2. start breathing out by pursing you lips then quickly lift your pelvic floor and then pull your tummy in as you lift

Here is a link to a video from the instructor of the class, Julie Wiebe PT: 

Core as a piston

Enjoy looking at her video!

How does this concept apply to Muscles In-Sync(R)?  It directly applies because the muscles, to work best, need to work at the right time and the right way, and we can help you feel better by getting them In Sync!The "Core" as Piston for back pain

Baseball player gets whiplash! What should he do?

Baseball whiplashBaseball whiplash

 

This video is an extreme example of whiplash, and it gets you thinking, what is the science about whiplash?

 

IMG_8402 ▶ Jonathan Villar Slides into Brandon Phillips Butt – hilarious Butt-slide of the year

 

Mr. Villar's large neck muscles will go into spasm to protect him.  The two muscles which will spasm the most are the sternocleidomastoid and scalenes. 

scmscalenes

When sternocleidomastoid spasms you suffer from headaches.  When scalenes spasm you suffer from arm tingling and numbness.  Mr. Villars will have both.  What should he do to relieve his pain? 

1)  get physical therapy for stretches for sternocleidomastoid and scalenes, and for myofascial release, and

2)  start working the "core" of the neck, the longus colli–(which is put out of commission by the whiplash) 
Longus_colli

If he does both of these, his neck will probably fully recover!

Muscle of the week/month: Levator Scapulae

Levator-Scapula-triggerLevator Scapulae–That muscle is TROUBLE! 

The levator scapulae muscle causes a lot of pain.  Stretching and giving the muscle trigger point massage will give you only temporary relief.  How do you get a permanent fix?  Take the strain away!

The muscle is strained, or has too much tension on it when it is always stretched.  The muscle lifts the inner upper corner of the shoulder blade up towards the neck AND also rotates the shoulder blade down, so the outer corner is lower than the inner corner.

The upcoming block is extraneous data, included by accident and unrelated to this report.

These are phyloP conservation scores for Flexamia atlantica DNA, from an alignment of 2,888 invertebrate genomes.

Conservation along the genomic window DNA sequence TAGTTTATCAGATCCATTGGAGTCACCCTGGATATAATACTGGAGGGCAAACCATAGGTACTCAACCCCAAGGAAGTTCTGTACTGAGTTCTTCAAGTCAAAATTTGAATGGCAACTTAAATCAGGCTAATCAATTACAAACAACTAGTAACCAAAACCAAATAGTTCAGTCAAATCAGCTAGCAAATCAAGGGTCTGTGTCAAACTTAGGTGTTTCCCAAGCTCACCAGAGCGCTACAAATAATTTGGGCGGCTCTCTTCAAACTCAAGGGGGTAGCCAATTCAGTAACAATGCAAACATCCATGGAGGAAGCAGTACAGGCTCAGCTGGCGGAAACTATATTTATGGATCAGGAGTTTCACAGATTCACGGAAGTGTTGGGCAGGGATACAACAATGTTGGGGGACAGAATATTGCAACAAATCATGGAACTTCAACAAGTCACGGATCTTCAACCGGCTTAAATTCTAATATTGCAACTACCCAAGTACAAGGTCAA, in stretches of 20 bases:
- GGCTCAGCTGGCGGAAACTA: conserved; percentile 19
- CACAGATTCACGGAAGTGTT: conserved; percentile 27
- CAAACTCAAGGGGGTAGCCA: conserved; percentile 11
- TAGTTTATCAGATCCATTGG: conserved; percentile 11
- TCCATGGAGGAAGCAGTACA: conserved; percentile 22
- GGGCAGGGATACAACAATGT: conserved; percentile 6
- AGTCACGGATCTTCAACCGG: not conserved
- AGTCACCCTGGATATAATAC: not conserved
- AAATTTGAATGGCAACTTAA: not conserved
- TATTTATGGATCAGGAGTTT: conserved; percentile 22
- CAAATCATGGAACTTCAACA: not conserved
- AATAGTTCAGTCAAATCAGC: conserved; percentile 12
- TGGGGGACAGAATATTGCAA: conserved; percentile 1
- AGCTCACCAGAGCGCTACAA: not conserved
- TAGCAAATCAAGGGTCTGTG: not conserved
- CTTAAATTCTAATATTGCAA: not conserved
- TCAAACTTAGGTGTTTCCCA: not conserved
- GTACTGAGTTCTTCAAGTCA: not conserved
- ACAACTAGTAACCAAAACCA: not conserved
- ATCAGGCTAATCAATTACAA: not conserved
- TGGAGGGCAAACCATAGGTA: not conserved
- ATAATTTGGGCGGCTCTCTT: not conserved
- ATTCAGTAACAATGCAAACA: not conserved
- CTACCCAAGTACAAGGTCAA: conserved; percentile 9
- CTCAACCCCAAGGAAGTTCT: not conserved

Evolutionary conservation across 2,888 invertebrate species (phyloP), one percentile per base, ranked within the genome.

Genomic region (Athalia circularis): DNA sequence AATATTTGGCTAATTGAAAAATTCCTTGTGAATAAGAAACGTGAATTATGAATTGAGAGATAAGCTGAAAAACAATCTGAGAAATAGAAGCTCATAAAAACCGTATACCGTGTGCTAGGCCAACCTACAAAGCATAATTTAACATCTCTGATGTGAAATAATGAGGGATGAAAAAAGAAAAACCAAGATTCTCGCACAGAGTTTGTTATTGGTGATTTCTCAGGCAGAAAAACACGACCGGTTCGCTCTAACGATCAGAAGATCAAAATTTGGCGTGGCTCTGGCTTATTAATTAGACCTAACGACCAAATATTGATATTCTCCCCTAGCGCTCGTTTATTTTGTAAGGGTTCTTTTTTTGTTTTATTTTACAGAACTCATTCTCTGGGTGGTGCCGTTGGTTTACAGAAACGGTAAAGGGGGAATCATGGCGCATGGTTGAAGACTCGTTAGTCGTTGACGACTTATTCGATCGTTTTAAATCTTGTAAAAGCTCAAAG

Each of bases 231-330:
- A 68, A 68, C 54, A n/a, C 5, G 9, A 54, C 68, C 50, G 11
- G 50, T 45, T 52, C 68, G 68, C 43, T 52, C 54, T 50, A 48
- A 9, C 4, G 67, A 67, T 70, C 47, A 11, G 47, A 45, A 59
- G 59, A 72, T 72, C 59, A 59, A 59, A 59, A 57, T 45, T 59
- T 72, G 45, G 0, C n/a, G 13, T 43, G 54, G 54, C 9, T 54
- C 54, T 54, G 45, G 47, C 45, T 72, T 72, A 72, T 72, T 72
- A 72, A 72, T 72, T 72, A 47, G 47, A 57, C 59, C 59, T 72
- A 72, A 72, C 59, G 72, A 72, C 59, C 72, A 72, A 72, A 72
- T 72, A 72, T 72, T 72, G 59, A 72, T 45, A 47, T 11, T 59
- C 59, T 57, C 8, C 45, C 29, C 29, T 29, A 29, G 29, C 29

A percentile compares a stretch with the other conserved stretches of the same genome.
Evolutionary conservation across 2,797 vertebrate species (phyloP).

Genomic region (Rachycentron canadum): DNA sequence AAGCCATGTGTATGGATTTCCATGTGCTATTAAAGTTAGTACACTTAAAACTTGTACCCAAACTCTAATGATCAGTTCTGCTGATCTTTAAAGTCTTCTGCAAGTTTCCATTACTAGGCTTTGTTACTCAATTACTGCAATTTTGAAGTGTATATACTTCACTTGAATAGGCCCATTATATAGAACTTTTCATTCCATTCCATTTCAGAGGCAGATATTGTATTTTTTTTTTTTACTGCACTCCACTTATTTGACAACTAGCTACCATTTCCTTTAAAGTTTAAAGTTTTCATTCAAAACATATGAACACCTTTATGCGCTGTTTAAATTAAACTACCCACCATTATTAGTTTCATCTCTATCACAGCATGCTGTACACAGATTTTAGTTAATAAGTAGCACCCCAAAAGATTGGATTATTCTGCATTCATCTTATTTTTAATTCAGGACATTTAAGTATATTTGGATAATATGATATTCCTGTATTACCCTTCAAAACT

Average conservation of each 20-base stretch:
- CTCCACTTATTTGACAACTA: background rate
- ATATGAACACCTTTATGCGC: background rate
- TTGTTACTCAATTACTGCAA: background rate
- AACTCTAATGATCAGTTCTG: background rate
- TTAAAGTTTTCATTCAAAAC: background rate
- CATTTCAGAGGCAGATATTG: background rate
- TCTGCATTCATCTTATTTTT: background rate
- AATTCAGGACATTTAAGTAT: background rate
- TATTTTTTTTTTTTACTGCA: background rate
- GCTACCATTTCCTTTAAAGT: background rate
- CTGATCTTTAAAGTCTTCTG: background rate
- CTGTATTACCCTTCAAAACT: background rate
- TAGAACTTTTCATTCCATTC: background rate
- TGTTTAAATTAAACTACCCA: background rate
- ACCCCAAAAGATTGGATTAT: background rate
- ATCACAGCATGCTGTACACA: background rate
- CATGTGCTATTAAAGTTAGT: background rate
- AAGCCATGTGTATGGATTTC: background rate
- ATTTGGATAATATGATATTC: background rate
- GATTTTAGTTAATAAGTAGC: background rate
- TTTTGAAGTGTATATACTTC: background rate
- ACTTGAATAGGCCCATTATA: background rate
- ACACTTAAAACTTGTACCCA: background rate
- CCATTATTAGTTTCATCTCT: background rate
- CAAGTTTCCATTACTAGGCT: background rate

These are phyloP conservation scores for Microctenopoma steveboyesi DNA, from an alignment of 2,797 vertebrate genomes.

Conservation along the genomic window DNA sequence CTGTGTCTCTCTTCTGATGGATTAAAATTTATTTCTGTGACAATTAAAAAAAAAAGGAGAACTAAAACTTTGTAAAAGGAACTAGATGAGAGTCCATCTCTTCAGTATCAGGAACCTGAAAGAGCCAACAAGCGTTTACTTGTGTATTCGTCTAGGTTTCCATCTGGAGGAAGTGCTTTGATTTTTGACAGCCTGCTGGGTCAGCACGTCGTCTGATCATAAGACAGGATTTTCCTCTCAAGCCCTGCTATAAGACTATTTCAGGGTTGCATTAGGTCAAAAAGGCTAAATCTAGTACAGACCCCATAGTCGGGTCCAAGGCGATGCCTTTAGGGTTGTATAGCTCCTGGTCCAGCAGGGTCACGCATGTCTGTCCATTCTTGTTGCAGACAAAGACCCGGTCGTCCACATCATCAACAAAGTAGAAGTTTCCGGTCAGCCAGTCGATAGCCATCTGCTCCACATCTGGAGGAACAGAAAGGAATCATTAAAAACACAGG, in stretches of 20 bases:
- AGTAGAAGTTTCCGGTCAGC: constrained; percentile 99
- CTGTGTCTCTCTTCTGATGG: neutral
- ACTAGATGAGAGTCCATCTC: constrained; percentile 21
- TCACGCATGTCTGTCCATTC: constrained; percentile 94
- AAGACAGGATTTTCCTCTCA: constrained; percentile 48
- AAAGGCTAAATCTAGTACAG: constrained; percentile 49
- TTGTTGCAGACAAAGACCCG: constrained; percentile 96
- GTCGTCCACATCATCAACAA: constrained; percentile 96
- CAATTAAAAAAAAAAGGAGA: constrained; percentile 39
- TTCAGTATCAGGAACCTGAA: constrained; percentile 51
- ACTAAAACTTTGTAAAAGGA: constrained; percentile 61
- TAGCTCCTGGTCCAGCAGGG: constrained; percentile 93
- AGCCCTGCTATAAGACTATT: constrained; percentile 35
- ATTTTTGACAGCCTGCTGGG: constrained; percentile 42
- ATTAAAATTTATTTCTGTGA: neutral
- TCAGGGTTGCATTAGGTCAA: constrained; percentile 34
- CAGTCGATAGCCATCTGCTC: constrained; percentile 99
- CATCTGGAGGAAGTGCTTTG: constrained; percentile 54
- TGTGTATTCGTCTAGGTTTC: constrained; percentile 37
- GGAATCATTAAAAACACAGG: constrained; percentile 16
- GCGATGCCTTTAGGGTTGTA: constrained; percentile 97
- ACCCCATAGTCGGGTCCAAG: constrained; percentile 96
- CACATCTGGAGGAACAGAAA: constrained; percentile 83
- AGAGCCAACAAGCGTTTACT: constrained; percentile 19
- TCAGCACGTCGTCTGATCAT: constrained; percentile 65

When you stand with your shoulder and shoulder blade forward on the rib cage like the picture here the levator scaplae gets strained and pulled at the upper inner angle.  : anteiror humeral glide syndrome

The actual treatment is to strengthen the muscles which pull the shoulder blade back as well as those that lift and stretch tight muscles which pull the shoulder blade forward.

Headaches? Try this little exercise {Olympia, Wa}

Did you every have whiplash?  Did you fall off your bike as a kid and hit you chin on the ground?  (I fell head first off my bike and knocked out both front teeth).  If you  have had any of these happen to you, likely you have headaches and neck pain. A simple exercise you can do to help with headaches is to do this:

1)  lay on your back and put a rolled hand towel under your neck and bend up your knees. 

2)  nod your chin 1/4th of an inch like you are saying "yes" and hold. 

3)  do 10.  slowly build up your hold to 5 seconds, then 10 seconds.

neck nod

Comstock
Physical Therapy

165 Lilly Rd. NE, Suite B
Olympia, Washington 98506

360.455.8014

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All of our therapists, Linnea Comstock, Lori Waterman and Jeff Powney now provide in office treatments as well as telehealth.

Comstock Physical Therapy continues to strictly follow CDC social distancing guidelines.

Please give us a call if you would like to schedule or you have questions at 360-455-8014.